COPENHAGEN (Reuters) – Danish energy group Orsted (ORSTED.CO) has agreed to buy U.S. onshore wind farm developer Lincoln Clean Energy (LCE) in a $580 million deal, aiming to gain a foothold in what it sees as a key growth market.
The acquisition is the latest move for Orsted as it seeks to shed its fossil fuel business and become an entirely green energy company.
Orsted, which has so far mainly developed offshore wind farms in Europe, said the global market for onshore wind power is expected to grow significantly in coming years and that the United States is a key market.
“We see this as a very valuable addition to building a long-term platform for growth in the U.S. market, across technologies,” Chief Executive Henrik Poulsen told journalists.
The company, previously known as DONG Energy, said in February it was looking at investments in energy storage, solar projects and onshore wind. It was previously involved in onshore wind but sold the business in 2013 due to financial challenges.
Orsted shares, which have risen 57 percent since listing in Copenhagen in June 2016, were trading 5.4 percent higher at 405.90 Danish crowns by 0815 GMT.
The company is courting investors interested in green assets, which have received a boost from government policies. Last year it sold its oil and gas business to Ineos and has also put its Danish power distribution business up for sale.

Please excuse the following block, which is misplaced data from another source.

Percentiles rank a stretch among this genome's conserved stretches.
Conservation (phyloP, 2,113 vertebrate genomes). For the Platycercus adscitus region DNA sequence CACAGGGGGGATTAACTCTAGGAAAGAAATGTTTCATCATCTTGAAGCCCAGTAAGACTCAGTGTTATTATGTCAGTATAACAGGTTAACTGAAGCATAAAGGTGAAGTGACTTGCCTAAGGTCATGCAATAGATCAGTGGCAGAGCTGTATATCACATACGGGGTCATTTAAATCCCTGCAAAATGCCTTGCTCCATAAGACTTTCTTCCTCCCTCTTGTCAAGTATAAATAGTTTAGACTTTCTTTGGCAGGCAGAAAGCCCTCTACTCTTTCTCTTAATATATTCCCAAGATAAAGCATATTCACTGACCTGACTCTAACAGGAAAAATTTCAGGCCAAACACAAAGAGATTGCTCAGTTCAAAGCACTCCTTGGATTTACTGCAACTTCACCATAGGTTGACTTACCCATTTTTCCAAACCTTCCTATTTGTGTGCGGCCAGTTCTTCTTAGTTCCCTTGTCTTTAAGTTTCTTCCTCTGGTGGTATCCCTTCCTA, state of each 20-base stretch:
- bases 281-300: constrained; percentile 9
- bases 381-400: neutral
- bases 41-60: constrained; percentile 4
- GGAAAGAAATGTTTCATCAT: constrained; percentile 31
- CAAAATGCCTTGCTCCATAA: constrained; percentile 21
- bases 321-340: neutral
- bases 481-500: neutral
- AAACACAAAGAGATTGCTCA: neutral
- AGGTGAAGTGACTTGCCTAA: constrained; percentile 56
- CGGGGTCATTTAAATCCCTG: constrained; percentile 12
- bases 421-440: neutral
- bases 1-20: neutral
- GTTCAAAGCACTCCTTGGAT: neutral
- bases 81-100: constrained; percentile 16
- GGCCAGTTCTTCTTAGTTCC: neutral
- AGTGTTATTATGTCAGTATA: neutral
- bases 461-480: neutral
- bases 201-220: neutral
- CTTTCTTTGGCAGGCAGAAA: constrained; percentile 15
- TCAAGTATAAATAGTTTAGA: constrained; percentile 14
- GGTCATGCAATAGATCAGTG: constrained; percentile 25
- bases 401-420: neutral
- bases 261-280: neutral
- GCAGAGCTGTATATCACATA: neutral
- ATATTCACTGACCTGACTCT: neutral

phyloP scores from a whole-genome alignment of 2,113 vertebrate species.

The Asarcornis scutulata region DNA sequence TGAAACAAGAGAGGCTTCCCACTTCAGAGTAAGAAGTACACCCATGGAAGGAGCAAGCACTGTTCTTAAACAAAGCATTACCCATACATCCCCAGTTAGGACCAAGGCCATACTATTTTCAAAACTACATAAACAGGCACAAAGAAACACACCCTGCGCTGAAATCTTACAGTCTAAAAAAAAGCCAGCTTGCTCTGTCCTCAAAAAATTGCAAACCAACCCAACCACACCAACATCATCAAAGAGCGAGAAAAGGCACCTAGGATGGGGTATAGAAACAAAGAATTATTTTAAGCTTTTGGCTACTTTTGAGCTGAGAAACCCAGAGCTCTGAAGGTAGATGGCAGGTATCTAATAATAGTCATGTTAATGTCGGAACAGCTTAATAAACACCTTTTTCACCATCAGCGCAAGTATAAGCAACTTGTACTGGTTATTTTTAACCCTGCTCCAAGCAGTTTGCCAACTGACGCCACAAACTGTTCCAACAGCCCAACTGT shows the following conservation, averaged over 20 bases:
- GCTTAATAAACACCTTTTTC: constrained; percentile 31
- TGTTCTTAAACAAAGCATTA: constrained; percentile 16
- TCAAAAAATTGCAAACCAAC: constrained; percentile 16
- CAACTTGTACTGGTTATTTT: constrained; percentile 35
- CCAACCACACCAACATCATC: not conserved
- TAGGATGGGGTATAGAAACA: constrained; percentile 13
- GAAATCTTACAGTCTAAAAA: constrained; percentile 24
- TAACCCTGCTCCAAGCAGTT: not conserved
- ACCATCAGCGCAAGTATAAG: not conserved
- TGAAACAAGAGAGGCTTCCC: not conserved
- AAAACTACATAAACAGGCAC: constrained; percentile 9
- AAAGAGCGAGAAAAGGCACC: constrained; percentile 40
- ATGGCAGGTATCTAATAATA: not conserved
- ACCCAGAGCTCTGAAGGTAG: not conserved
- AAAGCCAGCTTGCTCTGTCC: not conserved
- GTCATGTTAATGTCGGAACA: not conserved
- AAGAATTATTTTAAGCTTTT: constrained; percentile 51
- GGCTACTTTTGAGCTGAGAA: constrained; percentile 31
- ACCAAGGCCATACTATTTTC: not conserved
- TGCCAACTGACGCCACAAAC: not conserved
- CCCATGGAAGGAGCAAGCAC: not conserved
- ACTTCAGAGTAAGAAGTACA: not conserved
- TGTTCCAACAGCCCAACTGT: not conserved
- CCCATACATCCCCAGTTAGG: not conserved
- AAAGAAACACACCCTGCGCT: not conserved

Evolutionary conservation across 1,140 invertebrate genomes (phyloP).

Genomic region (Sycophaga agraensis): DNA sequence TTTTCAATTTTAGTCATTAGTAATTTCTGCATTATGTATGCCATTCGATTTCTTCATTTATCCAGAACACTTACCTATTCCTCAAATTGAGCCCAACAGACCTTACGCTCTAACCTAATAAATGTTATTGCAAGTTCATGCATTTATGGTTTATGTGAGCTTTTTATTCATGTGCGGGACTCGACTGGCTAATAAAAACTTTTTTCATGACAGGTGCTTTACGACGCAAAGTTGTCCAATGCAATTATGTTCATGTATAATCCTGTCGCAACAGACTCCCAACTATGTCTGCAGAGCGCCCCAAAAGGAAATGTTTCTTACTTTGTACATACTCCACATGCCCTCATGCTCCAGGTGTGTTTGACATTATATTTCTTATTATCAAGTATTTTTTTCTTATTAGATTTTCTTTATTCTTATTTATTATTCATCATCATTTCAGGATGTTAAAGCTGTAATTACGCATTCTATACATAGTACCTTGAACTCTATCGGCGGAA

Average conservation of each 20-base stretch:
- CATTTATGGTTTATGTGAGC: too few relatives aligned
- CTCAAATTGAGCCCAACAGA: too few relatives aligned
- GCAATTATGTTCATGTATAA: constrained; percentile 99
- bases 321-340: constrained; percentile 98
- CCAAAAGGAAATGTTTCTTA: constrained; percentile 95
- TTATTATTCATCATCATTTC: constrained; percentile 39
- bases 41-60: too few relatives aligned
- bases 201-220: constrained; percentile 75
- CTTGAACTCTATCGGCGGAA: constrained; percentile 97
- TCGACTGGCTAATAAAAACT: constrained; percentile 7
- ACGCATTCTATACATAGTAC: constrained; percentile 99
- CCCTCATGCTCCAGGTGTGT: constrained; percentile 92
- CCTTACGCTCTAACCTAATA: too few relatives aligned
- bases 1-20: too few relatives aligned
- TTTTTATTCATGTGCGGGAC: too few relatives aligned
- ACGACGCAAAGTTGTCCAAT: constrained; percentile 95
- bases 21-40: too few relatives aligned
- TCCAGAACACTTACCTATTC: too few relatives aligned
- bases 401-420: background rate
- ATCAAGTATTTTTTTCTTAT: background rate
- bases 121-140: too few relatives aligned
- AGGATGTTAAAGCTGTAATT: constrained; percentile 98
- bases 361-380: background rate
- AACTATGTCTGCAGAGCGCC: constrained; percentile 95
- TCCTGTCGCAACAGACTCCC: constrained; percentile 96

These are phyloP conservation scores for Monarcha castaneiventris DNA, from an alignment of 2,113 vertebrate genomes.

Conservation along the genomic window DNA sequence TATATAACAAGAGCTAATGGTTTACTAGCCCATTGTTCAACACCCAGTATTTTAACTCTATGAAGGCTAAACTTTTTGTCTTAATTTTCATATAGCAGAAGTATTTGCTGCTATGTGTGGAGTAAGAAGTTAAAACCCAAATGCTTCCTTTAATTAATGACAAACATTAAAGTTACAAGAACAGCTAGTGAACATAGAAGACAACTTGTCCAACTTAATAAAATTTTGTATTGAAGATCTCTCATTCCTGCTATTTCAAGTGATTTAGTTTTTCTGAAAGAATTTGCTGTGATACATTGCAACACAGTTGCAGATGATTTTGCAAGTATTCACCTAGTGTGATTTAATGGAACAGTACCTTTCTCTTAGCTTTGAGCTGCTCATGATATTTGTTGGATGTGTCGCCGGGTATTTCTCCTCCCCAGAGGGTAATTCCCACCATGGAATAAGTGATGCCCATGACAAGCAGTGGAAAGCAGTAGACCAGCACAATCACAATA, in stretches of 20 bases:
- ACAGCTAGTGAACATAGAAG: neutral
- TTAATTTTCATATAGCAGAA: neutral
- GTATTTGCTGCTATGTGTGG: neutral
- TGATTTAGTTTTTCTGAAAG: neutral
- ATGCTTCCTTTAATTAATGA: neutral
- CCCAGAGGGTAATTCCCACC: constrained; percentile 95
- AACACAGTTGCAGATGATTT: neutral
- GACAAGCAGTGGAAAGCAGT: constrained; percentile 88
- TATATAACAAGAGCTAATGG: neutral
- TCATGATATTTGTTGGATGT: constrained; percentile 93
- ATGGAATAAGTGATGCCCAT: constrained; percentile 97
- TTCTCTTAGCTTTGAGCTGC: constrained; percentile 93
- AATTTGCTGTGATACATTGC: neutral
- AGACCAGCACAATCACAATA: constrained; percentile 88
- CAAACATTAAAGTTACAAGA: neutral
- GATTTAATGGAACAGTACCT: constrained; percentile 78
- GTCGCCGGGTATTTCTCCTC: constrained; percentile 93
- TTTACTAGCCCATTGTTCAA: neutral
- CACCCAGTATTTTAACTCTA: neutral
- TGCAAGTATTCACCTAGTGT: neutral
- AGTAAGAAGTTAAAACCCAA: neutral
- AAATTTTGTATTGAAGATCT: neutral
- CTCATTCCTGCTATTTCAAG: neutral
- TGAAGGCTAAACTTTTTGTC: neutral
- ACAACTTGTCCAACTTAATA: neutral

Orsted has named the United States and Taiwan as its two key growth markets outside its core northern European region.
While it has won the right to develop two projects with a combined capacity of 1820 megawatt in Taiwan, it has so far been unsuccessful in winning tenders in the United States.
“We see Lincoln adding further to our critical mass and our presence in the United States,” Poulsen said.
Focused on wind and solar power, LCE has developed projects in Texas, California and New Jersey. Orsted is buying the business from investment manager I Squared Capital.
Orsted also posted second-quarter core profit (EBITDA) of 3.1 billion Danish crowns ($482 million) versus an average 3.13 billion seen in a Reuters poll. It said it expected full-year EBITDA towards the upper end of its previously guided range of between 12.5 billion crowns and 13.5 billion.
Orsted also said it was likely to sell 50 percent of its Hornsea 1 project in the British part of the North Sea this year.
Reporting by Teis Jensen; Editing by Jacob Gronholt-Pedersen and David Holmes